Bisciotti was then asked by the Baltimore Sun‘s Peter Schmuck if Major League Baseball should impose a salary cap, something the owners have wanted to do for years.

“I think the genie’s out of the bottle with baseball,” Bisciotti said. “There’s just no way of solving it.”

Yankees owner Hal Steinbrenner doesn’t plan on heeding Bisciotti’s advice, as Cashman’s job is safe. However, there is already speculation in New York about the future of Yankees manager Joe Girardi, whose contract expires at the end of the year. The Yankees have a policy of not negotiating contracts until the current one expires.

“Honestly, I don’t let myself worry about the next contract. I’m more focused on getting my team ready for Opening Day,” Girardi told the Bergen Record‘s Bob Klapisch. “I know what’s at stake. I know about the expectations. But that’s never changed; it’s been this way ever since I took this job.”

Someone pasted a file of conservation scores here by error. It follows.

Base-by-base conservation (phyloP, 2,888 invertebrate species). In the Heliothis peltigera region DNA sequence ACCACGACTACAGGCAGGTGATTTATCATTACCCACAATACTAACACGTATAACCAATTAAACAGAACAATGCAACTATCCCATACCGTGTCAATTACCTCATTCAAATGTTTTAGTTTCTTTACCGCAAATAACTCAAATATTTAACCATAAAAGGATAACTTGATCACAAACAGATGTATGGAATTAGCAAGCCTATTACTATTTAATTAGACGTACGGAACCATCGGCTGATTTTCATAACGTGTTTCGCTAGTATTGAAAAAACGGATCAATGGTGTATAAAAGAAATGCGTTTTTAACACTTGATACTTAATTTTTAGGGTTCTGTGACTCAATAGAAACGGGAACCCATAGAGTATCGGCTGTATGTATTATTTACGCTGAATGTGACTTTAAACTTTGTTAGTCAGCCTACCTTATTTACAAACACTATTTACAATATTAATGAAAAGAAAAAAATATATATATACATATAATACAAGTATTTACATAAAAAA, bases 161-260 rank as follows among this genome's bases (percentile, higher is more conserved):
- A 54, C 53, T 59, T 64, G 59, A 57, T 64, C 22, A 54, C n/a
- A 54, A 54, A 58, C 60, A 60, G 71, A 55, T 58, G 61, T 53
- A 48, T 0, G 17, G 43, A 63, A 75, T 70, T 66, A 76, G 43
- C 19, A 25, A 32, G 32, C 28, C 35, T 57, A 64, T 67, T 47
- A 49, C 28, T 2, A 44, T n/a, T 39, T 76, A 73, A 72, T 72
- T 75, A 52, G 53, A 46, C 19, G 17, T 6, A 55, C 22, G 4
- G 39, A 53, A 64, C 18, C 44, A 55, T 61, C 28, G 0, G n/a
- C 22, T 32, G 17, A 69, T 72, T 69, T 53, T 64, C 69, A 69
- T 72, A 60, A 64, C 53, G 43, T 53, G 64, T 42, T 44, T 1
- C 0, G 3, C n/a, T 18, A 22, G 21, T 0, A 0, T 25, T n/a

Artificial turf is nearly a thing of the past in the major leagues, as the Twins are set to become the latest team to move to a natural grass surface. That will leave Tropicana Field and the Rogers Centre as the last remaining non-grass venues.

The Rays have no choice at Tropicana Field, as they are now the last team playing completely indoors in a dome. While the Rogers Centre has a retractable roof, the Blue Jays continue to play on turf because of the impracticality of growing lush grass in time for Opening Day in the cold climate of Toronto.

However, Rogers Centre will have a new playing surface in 2010, as the Blue Jays have decided to get rid of FieldTurf and replace it with AstroTurf, a word that had seemed to exit baseball lexicon forever. Blue Jays infielders will be happy with that news after they complained last season of many bad hops caused by loose seams and dead spots in the turf.